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Wellbeing Insights


June 2022
— Reading Time: 2 minutes

Hope needs to play as central a role in our lives now as much as it may always have in the history of humans. It has been referred to as the antidote to despair and in the Christian context, losing hope is an occasion of sin. Whether you ascribe to this Christian notion of ‘sin’, or use the term in your own belief structures, hopelessness is certainly an extremely parlous state and despair is life threatening.

In the service that we provide at my manifesto, hope is at its core. We as coaches, work with you to draw out your concept of your ideal self and your ideal future. Beyond that though, we must also arouse in you the possibility that you are capable of achieving both. That possibility may be named as ‘hope’.  The VIA Institute lists ‘hope’ among the 24-character strengths, and places it within the virtue category of transcendence. The transcendent virtues help connect you to the larger universe and provide meaning. Hope, therefore, is a strength to draw upon to lift us out of the ‘here and now’, especially when our current reality may be lacking in some way, and to take us towards our best self and our preferred future.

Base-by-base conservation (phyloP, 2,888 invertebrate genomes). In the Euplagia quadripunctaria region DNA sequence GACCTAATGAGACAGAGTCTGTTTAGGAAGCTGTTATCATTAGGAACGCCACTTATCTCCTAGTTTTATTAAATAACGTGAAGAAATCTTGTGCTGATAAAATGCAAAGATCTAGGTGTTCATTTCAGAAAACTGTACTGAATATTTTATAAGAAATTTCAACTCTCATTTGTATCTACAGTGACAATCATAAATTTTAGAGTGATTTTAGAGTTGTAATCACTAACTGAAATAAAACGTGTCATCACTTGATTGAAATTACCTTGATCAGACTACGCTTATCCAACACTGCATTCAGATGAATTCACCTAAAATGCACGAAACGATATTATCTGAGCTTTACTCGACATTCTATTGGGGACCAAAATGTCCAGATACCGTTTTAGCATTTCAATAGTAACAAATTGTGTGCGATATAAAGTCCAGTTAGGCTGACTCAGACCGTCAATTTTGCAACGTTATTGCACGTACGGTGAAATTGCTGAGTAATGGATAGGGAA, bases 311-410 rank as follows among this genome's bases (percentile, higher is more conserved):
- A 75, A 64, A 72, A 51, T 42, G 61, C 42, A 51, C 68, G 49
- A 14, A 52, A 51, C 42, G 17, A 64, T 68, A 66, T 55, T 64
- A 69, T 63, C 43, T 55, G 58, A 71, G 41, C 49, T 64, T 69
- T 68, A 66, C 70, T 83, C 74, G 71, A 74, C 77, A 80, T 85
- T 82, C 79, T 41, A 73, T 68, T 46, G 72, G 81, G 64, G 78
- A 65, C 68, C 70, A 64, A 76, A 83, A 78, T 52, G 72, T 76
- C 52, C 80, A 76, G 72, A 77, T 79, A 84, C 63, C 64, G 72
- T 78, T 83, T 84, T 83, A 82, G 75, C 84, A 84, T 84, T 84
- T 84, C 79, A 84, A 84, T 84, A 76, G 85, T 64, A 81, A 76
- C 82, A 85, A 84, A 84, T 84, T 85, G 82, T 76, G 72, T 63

Nick Cave (of the Bad Seeds fame), recently grieving for the loss of a second son, was quoted in The Age, May 11th, as saying, “It took a devastation to understand the idea of mortal value, and it took a devastation to find hope.” Sometimes we humans need a metaphoric catastrophic blow to the head to arrive at awareness, to construct our meanings. Interestingly, Cave adds further insight into his concept of hope with, “Hopefulness is not a neutral position…it is adversarial. It is the warrior emotion that can lay waste to cynicism.” These words allude to the courage that is often required to maintain hope in the face of life’s events, counter intuitively, when cynicism poses as the ‘stronger’ option.

Hope can be built, however – it is not something which we either have or have not got – it is not a fixed state either, as indeed nothing, in the abstract world can be said to be fixed. Heart can be taken by the ways, Richard Boyatzis, an emotional intelligence expert and Weatherhead School of Management colleagues, list in order to build a sense of hope*:

  1. Talking about our dreams and personal vision
  2. Receiving or expressing compassion
  3. Using positive emotional contagion
  4. Practising mindfulness
  5. Being playful
  6. Walking in nature
  7. Having a resonant helping/coaching relationship

We at my manifesto seek to create the coaching relationship that will cultivate your hope, which will spread positive contagion, which will counter the tendency to despair, and without a massive blow to the head, pique your awareness of the value of your life lived authentically.

* These are expanded upon in Helping people change: Coaching with Compassion for lifelong learning and Growth by Richard Boyatzis, Melvin Smith, and Ellen Van Oosten.

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